Skip to Content

Man-Made Earthquakes Are on the Rise, But They Don’t Have to Be

There are alternatives to the wastewater injection that causes earthquakes and contaminates groundwater.
March 29, 2016

When the U.S. Geological Survey released its new one-year prediction of earthquake risk on Tuesday, it said some parts of Texas and Oklahoma now face the same dangers as quake-prone areas of California—and that the rise was caused by underground disposal of wastewater produced during extraction of oil and natural gas.

Wastewater is a two-pronged problem. The increased seismic risk in areas where earthquakes are normally rare is putting some seven million people at risk, according to the USGS. Such tremors are usually small, but man-made quakes have been recorded at up to magnitude 5.6.

Then there is the water itself. Extracting oil or gas through a technique known as hydraulic fracturing, or fracking, involves pumping large quantities of water underground at high pressure to fracture rock. When the water flows back out, it is laden with chemicals used in the process, plus salts and heavy metals flushed out from the rocks. (In addition to fracking, conventional oil drilling also brings up dirty water.) Most of this water is later pumped underground. 

But it doesn’t need to be. Emerging treatment alternatives, including membrane desalination and ozone treatment, could render the water usable again. In addition, researchers are honing a large-scale distillation process that uses relatively little energy.

These processes are more expensive than shipping wastewater to a disposal well and injecting it, but the costs are not so high when the detrimental effects of pollution or earthquakes—and of diverting clean water in the first place—are considered.

In the meantime, the risks keep growing. In the Dallas-Fort Worth area in particular, the USGS says, the chances for man-made quakes have dramatically increased since 2014, and a significant earthquake there could cause up to $9.5 billion in damages.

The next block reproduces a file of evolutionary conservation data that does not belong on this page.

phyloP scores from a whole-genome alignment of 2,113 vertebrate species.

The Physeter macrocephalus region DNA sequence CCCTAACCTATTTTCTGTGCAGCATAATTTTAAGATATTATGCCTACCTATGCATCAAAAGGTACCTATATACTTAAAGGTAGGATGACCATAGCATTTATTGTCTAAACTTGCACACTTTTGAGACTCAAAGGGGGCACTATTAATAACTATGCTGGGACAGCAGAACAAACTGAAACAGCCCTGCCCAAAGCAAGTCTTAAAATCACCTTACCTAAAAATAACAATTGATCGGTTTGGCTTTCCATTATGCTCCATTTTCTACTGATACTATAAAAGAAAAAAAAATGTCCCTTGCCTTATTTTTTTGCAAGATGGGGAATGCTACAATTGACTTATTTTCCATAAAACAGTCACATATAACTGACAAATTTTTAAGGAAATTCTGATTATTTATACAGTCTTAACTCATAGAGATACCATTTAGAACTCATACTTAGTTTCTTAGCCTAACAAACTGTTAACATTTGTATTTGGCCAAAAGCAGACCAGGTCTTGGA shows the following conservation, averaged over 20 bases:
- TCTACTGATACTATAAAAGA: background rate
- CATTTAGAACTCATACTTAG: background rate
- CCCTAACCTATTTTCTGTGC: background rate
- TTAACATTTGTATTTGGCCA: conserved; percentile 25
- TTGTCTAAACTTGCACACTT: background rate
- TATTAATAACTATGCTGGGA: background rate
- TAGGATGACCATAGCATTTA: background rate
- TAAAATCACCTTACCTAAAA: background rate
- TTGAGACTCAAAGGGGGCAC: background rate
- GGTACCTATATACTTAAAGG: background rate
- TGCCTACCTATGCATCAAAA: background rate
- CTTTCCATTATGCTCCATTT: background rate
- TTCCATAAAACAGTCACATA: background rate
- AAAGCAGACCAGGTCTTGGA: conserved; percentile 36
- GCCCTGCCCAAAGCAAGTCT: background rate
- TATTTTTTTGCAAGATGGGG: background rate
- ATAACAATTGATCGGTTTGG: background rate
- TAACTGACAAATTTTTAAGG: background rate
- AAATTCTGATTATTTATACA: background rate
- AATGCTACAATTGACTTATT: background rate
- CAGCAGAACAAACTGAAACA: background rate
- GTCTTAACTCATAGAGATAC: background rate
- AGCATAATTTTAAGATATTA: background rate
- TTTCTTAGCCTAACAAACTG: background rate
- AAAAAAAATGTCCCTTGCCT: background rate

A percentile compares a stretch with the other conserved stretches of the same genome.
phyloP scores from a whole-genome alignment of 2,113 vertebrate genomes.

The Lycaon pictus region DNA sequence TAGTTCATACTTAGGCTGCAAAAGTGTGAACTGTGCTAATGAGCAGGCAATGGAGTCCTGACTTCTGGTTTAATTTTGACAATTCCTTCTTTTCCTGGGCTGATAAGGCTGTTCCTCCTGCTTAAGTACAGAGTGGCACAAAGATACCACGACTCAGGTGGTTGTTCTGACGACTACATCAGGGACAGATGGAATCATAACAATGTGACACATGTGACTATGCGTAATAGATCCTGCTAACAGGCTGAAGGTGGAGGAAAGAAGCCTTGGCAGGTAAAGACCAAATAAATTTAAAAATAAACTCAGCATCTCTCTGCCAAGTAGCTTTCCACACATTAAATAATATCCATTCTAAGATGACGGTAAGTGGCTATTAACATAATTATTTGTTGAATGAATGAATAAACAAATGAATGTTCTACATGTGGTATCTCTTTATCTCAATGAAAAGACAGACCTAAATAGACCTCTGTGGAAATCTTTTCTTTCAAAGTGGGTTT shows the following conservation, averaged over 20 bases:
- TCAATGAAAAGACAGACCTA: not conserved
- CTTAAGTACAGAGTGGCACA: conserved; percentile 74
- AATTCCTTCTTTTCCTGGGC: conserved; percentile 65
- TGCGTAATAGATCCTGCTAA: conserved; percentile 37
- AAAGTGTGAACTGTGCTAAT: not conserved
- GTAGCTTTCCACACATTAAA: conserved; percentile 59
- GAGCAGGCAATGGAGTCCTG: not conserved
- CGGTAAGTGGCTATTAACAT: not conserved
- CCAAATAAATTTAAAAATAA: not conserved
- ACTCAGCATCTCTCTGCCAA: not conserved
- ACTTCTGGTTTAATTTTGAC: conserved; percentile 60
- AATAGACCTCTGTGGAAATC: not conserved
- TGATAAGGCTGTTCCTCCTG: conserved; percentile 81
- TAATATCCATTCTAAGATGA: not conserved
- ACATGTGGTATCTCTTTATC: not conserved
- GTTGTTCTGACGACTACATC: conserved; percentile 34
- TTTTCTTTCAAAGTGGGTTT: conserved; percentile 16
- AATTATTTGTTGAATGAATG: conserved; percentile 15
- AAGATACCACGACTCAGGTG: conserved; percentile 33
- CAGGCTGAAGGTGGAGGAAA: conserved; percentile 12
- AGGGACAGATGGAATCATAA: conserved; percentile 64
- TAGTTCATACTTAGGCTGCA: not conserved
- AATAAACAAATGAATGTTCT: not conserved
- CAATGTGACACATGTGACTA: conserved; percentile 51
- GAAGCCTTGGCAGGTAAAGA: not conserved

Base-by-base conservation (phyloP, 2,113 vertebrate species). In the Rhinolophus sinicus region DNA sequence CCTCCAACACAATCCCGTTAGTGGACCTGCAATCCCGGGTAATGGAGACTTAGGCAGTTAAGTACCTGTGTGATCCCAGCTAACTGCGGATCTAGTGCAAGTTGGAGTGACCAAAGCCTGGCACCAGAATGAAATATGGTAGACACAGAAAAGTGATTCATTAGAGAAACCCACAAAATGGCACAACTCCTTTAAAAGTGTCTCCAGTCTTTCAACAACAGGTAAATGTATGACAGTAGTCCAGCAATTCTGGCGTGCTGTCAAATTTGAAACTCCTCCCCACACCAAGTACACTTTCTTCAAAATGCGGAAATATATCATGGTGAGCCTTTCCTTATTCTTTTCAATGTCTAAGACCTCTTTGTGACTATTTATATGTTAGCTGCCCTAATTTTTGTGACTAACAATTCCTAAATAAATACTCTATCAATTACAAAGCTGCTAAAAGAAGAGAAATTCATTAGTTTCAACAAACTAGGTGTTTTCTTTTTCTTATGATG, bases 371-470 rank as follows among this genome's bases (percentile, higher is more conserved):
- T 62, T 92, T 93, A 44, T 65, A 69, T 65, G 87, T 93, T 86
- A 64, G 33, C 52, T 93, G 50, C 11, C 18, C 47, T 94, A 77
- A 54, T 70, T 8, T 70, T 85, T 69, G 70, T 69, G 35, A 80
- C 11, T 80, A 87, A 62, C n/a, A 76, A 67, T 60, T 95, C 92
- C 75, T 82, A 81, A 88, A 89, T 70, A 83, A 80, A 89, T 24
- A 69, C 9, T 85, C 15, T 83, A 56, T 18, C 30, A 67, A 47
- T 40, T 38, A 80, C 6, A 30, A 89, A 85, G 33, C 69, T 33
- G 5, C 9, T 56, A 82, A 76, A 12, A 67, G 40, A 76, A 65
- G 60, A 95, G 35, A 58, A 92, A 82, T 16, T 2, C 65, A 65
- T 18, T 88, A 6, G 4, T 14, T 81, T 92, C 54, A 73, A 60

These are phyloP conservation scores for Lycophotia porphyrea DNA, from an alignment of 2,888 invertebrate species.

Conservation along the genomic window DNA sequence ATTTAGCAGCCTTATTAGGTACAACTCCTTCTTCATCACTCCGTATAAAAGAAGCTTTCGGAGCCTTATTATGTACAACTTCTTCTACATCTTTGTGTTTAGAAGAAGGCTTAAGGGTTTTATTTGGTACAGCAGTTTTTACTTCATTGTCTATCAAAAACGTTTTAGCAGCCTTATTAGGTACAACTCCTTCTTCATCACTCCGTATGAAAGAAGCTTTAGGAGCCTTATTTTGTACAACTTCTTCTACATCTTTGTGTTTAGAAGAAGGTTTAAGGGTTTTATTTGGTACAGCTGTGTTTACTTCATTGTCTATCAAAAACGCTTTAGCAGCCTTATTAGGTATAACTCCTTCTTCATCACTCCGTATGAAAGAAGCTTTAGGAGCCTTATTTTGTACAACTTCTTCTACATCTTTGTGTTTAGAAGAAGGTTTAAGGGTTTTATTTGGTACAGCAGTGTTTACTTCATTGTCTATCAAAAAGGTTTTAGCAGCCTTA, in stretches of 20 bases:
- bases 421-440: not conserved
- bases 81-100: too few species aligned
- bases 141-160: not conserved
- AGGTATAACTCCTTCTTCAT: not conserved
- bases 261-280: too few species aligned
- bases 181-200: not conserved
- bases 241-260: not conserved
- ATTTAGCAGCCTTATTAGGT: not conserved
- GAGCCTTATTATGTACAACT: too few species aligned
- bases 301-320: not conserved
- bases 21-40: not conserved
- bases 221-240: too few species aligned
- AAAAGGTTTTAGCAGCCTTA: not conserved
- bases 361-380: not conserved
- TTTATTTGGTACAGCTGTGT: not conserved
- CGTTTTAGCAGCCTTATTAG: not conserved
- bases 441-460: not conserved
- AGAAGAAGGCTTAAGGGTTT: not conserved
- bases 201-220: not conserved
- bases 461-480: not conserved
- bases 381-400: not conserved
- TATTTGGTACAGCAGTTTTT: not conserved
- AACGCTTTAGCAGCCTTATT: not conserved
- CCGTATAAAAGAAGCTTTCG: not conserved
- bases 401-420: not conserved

(Read more: USGS, Washington Post, “One Way to Solve Fracking’s Dirty Problem,” “How to Clean the Gas and Oil Industries’ Most Contaminated Water”)

Keep Reading

Most Popular

conceptual illustration of a heart with an arrow going in on one side and a cursor coming out on the other
conceptual illustration of a heart with an arrow going in on one side and a cursor coming out on the other

Forget dating apps: Here’s how the net’s newest matchmakers help you find love

Fed up with apps, people looking for romance are finding inspiration on Twitter, TikTok—and even email newsletters.

digital twins concept
digital twins concept

How AI could solve supply chain shortages and save Christmas

Just-in-time shipping is dead. Long live supply chains stress-tested with AI digital twins.

still from Embodied Intelligence video
still from Embodied Intelligence video

These weird virtual creatures evolve their bodies to solve problems

They show how intelligence and body plans are closely linked—and could unlock AI for robots.

computation concept
computation concept

How AI is reinventing what computers are

Three key ways artificial intelligence is changing what it means to compute.

Stay connected

Illustration by Rose WongIllustration by Rose Wong

Get the latest updates from
MIT Technology Review

Discover special offers, top stories, upcoming events, and more.

Thank you for submitting your email!

Explore more newsletters

It looks like something went wrong.

We’re having trouble saving your preferences. Try refreshing this page and updating them one more time. If you continue to get this message, reach out to us at customer-service@technologyreview.com with a list of newsletters you’d like to receive.